In his refreshingly honest book, “The Algebra of Happiness: Notes on the Pursuit of Success, Love, and Meaning,” Scott Galloway breaks down his keys to happiness using simple equations and diagrams.

Galloway, a professor at NYU’s Stern Business School and a serial entrepreneur, uses his personal stories to help urge readers to make personal investments in their lives that will lead to a higher level of happiness. This book is a quick read with a commencement speech vibe. It is occasionally sporadic. It is often controversial. But it is consistently thought-provoking.

The book itself is not primarily about monetary investments, but investments that help reach “a place, economically, emotionally and spiritually, where you can love someone completely, without expecting anything in return.”


Galloway states that young people need to get credentialed and move to a city where the opportunity and knowledge density is the highest. He says if you want to be successful, work hard in your early professional years to steepen the slope of your trajectory, which is relatively set in the first five years post-graduation. Just know that there is a tradeoff here — although a lack of balance early on will lead to more balance later in life, it can come at a real cost in other aspects of your life.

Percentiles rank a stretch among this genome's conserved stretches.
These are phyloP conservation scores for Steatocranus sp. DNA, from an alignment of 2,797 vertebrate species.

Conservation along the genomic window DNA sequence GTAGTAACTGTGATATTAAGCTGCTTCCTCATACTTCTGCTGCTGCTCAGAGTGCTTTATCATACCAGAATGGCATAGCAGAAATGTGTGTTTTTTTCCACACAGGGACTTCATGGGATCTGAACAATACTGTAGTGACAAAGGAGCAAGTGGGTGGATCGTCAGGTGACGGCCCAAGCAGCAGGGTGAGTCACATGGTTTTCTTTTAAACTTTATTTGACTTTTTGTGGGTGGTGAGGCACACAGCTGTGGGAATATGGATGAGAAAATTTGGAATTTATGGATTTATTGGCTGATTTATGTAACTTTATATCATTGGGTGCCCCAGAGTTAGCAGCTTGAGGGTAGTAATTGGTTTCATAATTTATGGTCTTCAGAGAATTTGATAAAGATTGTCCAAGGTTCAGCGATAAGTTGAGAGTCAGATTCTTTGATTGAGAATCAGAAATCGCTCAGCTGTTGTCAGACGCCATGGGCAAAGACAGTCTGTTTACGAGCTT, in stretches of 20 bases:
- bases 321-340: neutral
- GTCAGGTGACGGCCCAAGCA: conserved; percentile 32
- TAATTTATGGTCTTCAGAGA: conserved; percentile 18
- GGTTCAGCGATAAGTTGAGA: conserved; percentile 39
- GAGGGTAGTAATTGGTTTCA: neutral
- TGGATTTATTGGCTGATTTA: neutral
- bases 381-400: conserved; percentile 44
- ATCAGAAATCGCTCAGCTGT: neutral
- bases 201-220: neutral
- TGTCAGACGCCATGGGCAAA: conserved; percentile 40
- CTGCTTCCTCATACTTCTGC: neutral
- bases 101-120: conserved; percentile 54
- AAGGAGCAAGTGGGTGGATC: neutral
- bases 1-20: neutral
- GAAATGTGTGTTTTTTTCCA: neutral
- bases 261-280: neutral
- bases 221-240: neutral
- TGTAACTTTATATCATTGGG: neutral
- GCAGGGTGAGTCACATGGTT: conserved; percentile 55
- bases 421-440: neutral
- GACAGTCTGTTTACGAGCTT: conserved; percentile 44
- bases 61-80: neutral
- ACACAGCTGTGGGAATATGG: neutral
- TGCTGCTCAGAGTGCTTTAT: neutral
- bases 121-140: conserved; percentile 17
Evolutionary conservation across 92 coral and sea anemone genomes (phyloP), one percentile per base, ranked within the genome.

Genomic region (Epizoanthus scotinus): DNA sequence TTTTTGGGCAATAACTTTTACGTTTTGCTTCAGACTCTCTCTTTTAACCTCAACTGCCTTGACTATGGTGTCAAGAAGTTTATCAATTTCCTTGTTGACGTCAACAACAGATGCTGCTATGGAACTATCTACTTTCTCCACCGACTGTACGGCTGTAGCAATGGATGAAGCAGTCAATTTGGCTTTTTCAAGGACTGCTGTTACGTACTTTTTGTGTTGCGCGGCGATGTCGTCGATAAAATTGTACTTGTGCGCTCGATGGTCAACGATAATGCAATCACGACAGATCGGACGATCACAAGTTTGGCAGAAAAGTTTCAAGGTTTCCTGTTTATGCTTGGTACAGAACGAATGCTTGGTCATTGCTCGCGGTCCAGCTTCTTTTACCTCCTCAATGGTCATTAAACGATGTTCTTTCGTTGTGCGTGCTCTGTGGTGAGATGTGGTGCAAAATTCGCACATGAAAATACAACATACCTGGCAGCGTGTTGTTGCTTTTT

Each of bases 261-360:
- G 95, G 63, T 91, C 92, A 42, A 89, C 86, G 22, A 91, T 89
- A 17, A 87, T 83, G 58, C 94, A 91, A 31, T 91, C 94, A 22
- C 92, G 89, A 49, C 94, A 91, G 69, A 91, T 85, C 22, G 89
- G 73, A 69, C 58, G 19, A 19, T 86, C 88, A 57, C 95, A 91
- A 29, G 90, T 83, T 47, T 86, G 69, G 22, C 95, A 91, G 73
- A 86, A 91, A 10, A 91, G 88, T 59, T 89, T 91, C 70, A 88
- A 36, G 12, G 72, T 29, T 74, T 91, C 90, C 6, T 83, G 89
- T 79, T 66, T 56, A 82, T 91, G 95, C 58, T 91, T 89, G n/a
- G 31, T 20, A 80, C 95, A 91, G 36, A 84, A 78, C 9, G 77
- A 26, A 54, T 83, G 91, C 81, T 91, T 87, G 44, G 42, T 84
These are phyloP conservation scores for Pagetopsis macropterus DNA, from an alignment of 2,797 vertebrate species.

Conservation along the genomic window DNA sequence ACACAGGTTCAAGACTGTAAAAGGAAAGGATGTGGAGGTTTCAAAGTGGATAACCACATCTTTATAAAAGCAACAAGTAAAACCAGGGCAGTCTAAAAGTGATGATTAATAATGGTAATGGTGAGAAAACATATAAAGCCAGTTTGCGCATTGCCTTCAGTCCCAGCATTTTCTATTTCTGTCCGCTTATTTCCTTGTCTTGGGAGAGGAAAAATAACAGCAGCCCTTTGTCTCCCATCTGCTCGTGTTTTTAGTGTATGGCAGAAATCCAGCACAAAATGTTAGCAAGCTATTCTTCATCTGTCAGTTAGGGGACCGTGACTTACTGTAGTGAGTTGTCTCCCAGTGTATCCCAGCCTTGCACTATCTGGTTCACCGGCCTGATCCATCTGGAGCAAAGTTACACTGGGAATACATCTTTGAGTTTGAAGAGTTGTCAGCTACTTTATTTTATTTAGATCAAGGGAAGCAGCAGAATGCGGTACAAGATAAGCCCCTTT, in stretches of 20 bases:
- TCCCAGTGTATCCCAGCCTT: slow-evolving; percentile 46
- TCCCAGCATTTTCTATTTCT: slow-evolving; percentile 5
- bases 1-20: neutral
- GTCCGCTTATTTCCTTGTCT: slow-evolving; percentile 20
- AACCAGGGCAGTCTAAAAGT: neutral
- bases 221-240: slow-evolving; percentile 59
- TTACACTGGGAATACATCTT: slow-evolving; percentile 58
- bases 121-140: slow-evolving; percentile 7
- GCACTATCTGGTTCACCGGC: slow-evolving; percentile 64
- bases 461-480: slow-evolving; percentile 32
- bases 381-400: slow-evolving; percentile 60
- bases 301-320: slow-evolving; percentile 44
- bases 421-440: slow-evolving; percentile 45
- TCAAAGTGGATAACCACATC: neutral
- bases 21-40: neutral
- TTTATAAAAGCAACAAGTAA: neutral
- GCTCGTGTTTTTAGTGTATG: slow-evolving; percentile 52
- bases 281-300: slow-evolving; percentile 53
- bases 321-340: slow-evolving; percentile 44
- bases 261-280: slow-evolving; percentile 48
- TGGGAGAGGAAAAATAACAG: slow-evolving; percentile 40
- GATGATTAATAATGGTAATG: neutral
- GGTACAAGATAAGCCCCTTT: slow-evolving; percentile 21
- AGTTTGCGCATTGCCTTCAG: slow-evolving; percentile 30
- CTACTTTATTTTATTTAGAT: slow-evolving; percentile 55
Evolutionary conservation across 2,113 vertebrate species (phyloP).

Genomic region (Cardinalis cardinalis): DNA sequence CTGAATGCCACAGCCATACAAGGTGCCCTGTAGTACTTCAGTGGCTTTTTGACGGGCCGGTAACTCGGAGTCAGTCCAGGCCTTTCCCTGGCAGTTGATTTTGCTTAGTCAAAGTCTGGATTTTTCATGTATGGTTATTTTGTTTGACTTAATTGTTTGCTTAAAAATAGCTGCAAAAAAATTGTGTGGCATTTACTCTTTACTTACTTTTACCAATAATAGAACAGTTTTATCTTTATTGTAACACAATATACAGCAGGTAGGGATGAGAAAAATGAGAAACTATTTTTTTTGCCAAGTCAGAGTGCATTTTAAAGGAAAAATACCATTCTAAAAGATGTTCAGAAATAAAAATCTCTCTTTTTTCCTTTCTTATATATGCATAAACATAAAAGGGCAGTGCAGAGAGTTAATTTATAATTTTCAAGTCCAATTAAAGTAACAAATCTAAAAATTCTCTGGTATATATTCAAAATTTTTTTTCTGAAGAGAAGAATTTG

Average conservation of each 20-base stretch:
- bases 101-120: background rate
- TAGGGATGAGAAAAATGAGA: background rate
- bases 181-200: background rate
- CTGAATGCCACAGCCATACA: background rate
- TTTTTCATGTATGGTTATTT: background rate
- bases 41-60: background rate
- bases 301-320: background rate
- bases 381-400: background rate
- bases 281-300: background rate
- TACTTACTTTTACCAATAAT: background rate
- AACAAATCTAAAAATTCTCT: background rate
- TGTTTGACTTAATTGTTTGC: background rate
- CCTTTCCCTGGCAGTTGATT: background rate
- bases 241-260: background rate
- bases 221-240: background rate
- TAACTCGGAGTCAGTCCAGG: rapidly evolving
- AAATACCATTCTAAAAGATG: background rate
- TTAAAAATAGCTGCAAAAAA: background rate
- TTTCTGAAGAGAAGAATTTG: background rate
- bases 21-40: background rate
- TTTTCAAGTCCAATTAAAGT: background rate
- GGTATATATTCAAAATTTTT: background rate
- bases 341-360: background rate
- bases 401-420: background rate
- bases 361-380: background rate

As far as investments go, Galloway thinks “boring is sexy,” and you should always be in the stock market because you are not smart enough to predict when to get out and back in (yet later he admits that he is 80% cash). He tries to avoid investing in anything that sounds remotely cool and instead will invest if it bores him to death.

“Money can buy happiness, to a point. But once you reach a certain level of economic security, the correlation flattens. More money won’t make you less happy, either (also a myth).” In a podcast interview discussing the book, Galloway related wealth to ink in a pen. It is not your story, but it can help you write it.


One of the main themes present throughout the book is the belief that personal relationships are the most significant factor in determining one’s future level of happiness.

The most important decision you will make is the person you choose to partner with for the rest of your life. Your significant other needs to have a similar approach to life as you. “Misalignment of what’s important and a lack of appreciation for the other person makes everything… harder.”

One of the unique things about this book is that Galloway, despite being extremely successful in his professional career, puts his failures and flaws on display for all to read and learn from. He speaks openly about his emotional state through various highs and lows in his life from his relationship with his children to his precarious lifestyle as a young adult.

The joys of nurturing children are well known and discussed in the book as well. However, the joys of nurturing someone at the end of their life can also be deeply satisfying. Take care of your parents and invest in that relationship. Start now!

Galloway’s underlying message is clear: Invest in people. Invest in your spouse, children, parents, siblings, friends and coworkers. Take a mentorship or caregiver role. Give someone a “good death.” Because “love and relationships are the ends — everything else is just the means.”

Bonus advice: Find a Cy Cordner and never ever let your partner get too hungry.

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